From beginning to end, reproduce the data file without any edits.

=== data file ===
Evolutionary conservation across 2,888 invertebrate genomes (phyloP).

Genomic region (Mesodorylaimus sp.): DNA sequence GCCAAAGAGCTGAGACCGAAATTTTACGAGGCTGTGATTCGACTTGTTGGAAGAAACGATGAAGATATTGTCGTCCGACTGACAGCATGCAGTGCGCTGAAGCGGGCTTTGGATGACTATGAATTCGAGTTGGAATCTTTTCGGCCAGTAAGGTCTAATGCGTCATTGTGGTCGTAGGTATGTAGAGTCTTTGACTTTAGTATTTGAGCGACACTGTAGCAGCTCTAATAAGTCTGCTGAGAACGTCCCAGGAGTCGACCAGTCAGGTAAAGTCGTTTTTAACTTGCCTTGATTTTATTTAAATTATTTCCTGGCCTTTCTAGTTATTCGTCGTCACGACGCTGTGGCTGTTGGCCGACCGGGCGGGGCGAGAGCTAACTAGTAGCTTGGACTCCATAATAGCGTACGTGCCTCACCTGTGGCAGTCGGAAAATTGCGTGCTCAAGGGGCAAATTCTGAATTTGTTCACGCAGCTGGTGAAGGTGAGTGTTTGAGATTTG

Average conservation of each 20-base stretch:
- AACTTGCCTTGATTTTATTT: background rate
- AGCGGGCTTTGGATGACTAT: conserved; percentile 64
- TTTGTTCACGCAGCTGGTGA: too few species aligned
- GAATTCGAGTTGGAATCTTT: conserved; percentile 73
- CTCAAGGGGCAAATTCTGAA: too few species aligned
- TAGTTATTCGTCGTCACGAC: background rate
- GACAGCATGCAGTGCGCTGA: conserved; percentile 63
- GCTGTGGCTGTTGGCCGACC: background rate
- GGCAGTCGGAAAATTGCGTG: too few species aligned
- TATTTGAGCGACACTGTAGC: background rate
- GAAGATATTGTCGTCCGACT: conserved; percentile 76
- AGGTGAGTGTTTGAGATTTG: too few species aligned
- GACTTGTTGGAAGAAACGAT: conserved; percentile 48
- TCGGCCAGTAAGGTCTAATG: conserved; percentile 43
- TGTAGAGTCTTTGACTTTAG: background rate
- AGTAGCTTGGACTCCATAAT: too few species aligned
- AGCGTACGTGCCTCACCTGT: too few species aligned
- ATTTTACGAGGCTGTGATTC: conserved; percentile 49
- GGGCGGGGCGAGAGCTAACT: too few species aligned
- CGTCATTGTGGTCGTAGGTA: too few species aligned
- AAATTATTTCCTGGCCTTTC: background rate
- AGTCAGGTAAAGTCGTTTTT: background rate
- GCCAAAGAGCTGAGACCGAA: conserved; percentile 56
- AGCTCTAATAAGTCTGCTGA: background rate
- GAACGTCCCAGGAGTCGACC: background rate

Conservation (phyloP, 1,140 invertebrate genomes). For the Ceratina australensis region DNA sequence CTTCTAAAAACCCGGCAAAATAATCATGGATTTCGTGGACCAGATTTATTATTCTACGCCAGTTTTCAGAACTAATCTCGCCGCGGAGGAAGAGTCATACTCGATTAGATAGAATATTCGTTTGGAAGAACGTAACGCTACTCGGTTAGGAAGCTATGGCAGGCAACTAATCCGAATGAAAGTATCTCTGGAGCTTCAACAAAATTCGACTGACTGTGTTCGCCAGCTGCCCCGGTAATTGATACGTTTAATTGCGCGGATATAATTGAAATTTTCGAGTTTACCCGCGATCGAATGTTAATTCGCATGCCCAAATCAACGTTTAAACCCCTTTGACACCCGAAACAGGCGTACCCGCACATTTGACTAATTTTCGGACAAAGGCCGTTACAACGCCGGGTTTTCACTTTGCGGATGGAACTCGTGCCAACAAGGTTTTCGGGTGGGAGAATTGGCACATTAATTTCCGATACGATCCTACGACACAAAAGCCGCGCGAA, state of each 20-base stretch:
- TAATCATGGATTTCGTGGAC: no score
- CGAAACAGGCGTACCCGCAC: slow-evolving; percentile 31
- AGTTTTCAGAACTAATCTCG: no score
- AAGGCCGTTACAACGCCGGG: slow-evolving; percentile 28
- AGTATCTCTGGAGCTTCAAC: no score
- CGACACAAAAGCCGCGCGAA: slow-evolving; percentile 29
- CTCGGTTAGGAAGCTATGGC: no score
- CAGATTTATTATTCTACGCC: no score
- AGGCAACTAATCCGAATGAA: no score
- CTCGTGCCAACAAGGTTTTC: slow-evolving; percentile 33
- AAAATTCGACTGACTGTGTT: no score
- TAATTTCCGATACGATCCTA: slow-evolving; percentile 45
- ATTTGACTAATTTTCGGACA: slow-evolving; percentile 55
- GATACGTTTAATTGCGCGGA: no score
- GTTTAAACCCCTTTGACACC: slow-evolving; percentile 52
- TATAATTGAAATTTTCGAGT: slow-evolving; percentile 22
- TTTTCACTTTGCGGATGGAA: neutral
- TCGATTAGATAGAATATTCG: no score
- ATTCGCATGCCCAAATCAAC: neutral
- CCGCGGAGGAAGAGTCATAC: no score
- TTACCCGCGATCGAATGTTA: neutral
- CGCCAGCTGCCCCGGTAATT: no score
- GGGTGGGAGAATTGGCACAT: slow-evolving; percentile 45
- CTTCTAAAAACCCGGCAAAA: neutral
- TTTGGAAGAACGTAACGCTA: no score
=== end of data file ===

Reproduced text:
Evolutionary conservation across 2,888 invertebrate genomes (phyloP).

Genomic region (Mesodorylaimus sp.): DNA sequence GCCAAAGAGCTGAGACCGAAATTTTACGAGGCTGTGATTCGACTTGTTGGAAGAAACGATGAAGATATTGTCGTCCGACTGACAGCATGCAGTGCGCTGAAGCGGGCTTTGGATGACTATGAATTCGAGTTGGAATCTTTTCGGCCAGTAAGGTCTAATGCGTCATTGTGGTCGTAGGTATGTAGAGTCTTTGACTTTAGTATTTGAGCGACACTGTAGCAGCTCTAATAAGTCTGCTGAGAACGTCCCAGGAGTCGACCAGTCAGGTAAAGTCGTTTTTAACTTGCCTTGATTTTATTTAAATTATTTCCTGGCCTTTCTAGTTATTCGTCGTCACGACGCTGTGGCTGTTGGCCGACCGGGCGGGGCGAGAGCTAACTAGTAGCTTGGACTCCATAATAGCGTACGTGCCTCACCTGTGGCAGTCGGAAAATTGCGTGCTCAAGGGGCAAATTCTGAATTTGTTCACGCAGCTGGTGAAGGTGAGTGTTTGAGATTTG

Average conservation of each 20-base stretch:
- AACTTGCCTTGATTTTATTT: background rate
- AGCGGGCTTTGGATGACTAT: conserved; percentile 64
- TTTGTTCACGCAGCTGGTGA: too few species aligned
- GAATTCGAGTTGGAATCTTT: conserved; percentile 73
- CTCAAGGGGCAAATTCTGAA: too few species aligned
- TAGTTATTCGTCGTCACGAC: background rate
- GACAGCATGCAGTGCGCTGA: conserved; percentile 63
- GCTGTGGCTGTTGGCCGACC: background rate
- GGCAGTCGGAAAATTGCGTG: too few species aligned
- TATTTGAGCGACACTGTAGC: background rate
- GAAGATATTGTCGTCCGACT: conserved; percentile 76
- AGGTGAGTGTTTGAGATTTG: too few species aligned
- GACTTGTTGGAAGAAACGAT: conserved; percentile 48
- TCGGCCAGTAAGGTCTAATG: conserved; percentile 43
- TGTAGAGTCTTTGACTTTAG: background rate
- AGTAGCTTGGACTCCATAAT: too few species aligned
- AGCGTACGTGCCTCACCTGT: too few species aligned
- ATTTTACGAGGCTGTGATTC: conserved; percentile 49
- GGGCGGGGCGAGAGCTAACT: too few species aligned
- CGTCATTGTGGTCGTAGGTA: too few species aligned
- AAATTATTTCCTGGCCTTTC: background rate
- AGTCAGGTAAAGTCGTTTTT: background rate
- GCCAAAGAGCTGAGACCGAA: conserved; percentile 56
- AGCTCTAATAAGTCTGCTGA: background rate
- GAACGTCCCAGGAGTCGACC: background rate

Conservation (phyloP, 1,140 invertebrate genomes). For the Ceratina australensis region DNA sequence CTTCTAAAAACCCGGCAAAATAATCATGGATTTCGTGGACCAGATTTATTATTCTACGCCAGTTTTCAGAACTAATCTCGCCGCGGAGGAAGAGTCATACTCGATTAGATAGAATATTCGTTTGGAAGAACGTAACGCTACTCGGTTAGGAAGCTATGGCAGGCAACTAATCCGAATGAAAGTATCTCTGGAGCTTCAACAAAATTCGACTGACTGTGTTCGCCAGCTGCCCCGGTAATTGATACGTTTAATTGCGCGGATATAATTGAAATTTTCGAGTTTACCCGCGATCGAATGTTAATTCGCATGCCCAAATCAACGTTTAAACCCCTTTGACACCCGAAACAGGCGTACCCGCACATTTGACTAATTTTCGGACAAAGGCCGTTACAACGCCGGGTTTTCACTTTGCGGATGGAACTCGTGCCAACAAGGTTTTCGGGTGGGAGAATTGGCACATTAATTTCCGATACGATCCTACGACACAAAAGCCGCGCGAA, state of each 20-base stretch:
- TAATCATGGATTTCGTGGAC: no score
- CGAAACAGGCGTACCCGCAC: slow-evolving; percentile 31
- AGTTTTCAGAACTAATCTCG: no score
- AAGGCCGTTACAACGCCGGG: slow-evolving; percentile 28
- AGTATCTCTGGAGCTTCAAC: no score
- CGACACAAAAGCCGCGCGAA: slow-evolving; percentile 29
- CTCGGTTAGGAAGCTATGGC: no score
- CAGATTTATTATTCTACGCC: no score
- AGGCAACTAATCCGAATGAA: no score
- CTCGTGCCAACAAGGTTTTC: slow-evolving; percentile 33
- AAAATTCGACTGACTGTGTT: no score
- TAATTTCCGATACGATCCTA: slow-evolving; percentile 45
- ATTTGACTAATTTTCGGACA: slow-evolving; percentile 55
- GATACGTTTAATTGCGCGGA: no score
- GTTTAAACCCCTTTGACACC: slow-evolving; percentile 52
- TATAATTGAAATTTTCGAGT: slow-evolving; percentile 22
- TTTTCACTTTGCGGATGGAA: neutral
- TCGATTAGATAGAATATTCG: no score
- ATTCGCATGCCCAAATCAAC: neutral
- CCGCGGAGGAAGAGTCATAC: no score
- TTACCCGCGATCGAATGTTA: neutral
- CGCCAGCTGCCCCGGTAATT: no score
- GGGTGGGAGAATTGGCACAT: slow-evolving; percentile 45
- CTTCTAAAAACCCGGCAAAA: neutral
- TTTGGAAGAACGTAACGCTA: no score